At best, from the Orthodox pov, what you accomplished in your protestant wedding ceremony is nothing more than a betrothal (a promise to wed) and an accompanying civil contract. Thus what is often the case is that a new convert that has a civil marriage is given the sacrament of holy matrimony by the administration of the crowning portion of the wedding ceremony (the exchange of rings and promise to marry that it signifies, i.e. the betrothal, having already been accomplished). In order to be married in the Orthodox Church you still need the "crowning" (which is the sacrament itself). And yes, if you continue to live with your wife without the benefit of marriage you are indeed "living in sin" according to the Orthodox tradition.

Now, if you converted but your spouse did not - then the usual rule is that the instruction of the Apostle Paul applies wherein the Orthodox spouse does not abandon the unbelieving spouse. However if both convert (or if one converts later) then the sacrament of Holy Matrimony should be administered.

I have had a situation in my parish where one spouse converted and the other did not right away. Later the other spouse converted but refused to have an Orthodox wedding (the marriage was already in trouble). When the original spouse visited Mt Athos, the Athonite monks refused to allow him to receive Holy Communion until he was married. Only after he explained that while he was still married on paper, that he and his then wife had lived as "brother and sister" (i.e. in chastity) during the past year or so and that no reconciliation was in the offing, was he allowed to receive Holy Communion. (that marriage later ended in divorce and while both parties are still in the Church, they now live separate lives).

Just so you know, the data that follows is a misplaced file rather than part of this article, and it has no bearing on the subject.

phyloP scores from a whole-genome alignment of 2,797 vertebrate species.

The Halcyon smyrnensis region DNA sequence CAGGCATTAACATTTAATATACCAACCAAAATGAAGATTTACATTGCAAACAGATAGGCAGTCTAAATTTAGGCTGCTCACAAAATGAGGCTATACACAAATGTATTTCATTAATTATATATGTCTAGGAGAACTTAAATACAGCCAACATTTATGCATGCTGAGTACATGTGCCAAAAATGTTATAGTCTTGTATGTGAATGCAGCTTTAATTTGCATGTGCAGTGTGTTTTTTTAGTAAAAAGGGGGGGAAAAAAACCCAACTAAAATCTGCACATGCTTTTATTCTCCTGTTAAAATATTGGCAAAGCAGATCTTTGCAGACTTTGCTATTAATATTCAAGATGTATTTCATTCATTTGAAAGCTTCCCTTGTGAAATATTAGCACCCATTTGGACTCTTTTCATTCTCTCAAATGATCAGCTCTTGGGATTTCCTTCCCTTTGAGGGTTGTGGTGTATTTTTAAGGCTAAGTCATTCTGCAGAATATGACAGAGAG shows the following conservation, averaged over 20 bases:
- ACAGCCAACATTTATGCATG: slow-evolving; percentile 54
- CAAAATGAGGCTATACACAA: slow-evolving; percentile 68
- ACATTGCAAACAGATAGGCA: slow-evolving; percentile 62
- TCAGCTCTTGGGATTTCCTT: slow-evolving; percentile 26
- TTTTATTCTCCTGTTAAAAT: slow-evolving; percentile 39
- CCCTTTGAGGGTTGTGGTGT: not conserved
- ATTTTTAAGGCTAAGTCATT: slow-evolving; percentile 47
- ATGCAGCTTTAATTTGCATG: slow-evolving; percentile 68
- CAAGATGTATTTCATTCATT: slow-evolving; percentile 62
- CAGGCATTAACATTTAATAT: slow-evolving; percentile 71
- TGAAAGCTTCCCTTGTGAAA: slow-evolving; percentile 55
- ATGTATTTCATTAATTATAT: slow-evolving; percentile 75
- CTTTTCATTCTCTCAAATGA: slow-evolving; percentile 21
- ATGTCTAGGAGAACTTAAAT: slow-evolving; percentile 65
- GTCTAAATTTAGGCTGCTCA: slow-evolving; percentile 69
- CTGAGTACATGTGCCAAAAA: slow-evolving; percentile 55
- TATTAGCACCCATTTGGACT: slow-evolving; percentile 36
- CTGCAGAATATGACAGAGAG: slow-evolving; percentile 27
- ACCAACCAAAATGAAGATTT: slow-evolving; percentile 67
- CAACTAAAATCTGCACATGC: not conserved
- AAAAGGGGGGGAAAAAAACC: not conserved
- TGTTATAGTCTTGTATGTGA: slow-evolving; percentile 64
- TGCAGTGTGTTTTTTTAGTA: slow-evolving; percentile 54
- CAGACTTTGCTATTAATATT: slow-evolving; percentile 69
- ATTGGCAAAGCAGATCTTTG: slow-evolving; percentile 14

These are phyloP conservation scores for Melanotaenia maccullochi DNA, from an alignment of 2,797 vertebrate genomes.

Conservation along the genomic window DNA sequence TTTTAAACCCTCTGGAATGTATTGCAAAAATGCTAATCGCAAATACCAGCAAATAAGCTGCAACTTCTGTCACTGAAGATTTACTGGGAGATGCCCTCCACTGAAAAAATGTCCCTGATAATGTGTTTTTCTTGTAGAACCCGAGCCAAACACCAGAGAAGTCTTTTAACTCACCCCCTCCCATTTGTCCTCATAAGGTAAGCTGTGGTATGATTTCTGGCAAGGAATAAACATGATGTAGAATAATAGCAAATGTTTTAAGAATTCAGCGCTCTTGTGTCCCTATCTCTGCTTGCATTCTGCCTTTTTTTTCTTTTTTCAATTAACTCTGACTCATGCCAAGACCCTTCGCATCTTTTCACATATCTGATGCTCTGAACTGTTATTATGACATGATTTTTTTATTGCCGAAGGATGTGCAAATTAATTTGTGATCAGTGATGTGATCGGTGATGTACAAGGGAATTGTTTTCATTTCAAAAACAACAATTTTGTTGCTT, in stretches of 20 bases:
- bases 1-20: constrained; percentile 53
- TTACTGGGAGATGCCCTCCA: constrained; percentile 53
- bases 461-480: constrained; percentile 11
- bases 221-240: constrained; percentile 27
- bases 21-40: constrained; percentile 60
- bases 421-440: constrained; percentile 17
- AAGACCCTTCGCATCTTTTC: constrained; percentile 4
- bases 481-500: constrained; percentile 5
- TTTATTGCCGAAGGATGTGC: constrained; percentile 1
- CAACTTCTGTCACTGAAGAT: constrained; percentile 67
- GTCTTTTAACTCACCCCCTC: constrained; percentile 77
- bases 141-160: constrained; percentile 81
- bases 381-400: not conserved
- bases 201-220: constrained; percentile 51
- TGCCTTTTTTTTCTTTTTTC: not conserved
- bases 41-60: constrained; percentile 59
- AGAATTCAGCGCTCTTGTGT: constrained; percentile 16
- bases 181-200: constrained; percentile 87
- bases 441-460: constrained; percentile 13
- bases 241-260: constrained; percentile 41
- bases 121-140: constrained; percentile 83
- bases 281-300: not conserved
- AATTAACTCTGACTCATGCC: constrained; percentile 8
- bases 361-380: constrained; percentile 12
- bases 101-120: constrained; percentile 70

A civil marriage (or even a heterodox marriage) is not the sacrament of Holy Matrimony and cannot pretend to be. If you are Orthodox and you want to get married, your only choice is to be married in the Church.

Fr David Moser

#11 Father David Moser

Father David Moser

    Moderator

  • Moderators
  • 3,581 posts
  • Orthodox Christian Member
  • Verified Cleric

Posted 29 August 2012 - 10:30 PM

Someone just reminded me of another thread that directly touches this conversation. It is called "Are converts who are married outside the Orthodox Church committing adultery?" and can be found here.

Fr David

#12 Kenny Scott

Kenny Scott

    Junior Poster

  • Members
  • 4 posts

Posted 29 August 2012 - 10:55 PM

Thank you. I did read through that thread previously, which is part of why I asked my questions, in hopes of a direct answer.

I wish my entry into the church would have included this, as now I am going to have to insult my father, who apparently did not marry me or my two sisters. I will also have to explain to my non orthodox friends and family why I am getting married again for the first time which will ultimately lead to me acknowledging that my church considers none of them to be married. My friends that are in my church will realize that they too need to get married since they have had multiple children out of wedlock. It would seem that I should look at event that I participated in among many witnesses and believed to be sacramental was in fact not sacramental and had as much significance on my life as when I received my driver's licence.

This is further compounded when I realized that this seems to be treated differently in different churches. The Greek church says I am no longer a member in good standing. The OCA says converts should never be remarried. "Pastors at the same time are reminded that converts to Orthodoxy are not to be remarried when they enter the Orthodox Church." (http://oca.org/holy-...als/on-marriage). So, if I had converted in an OCA church, I wouldn't have to insult my family and friends and declare that God in fact had nothing to do with their marriage.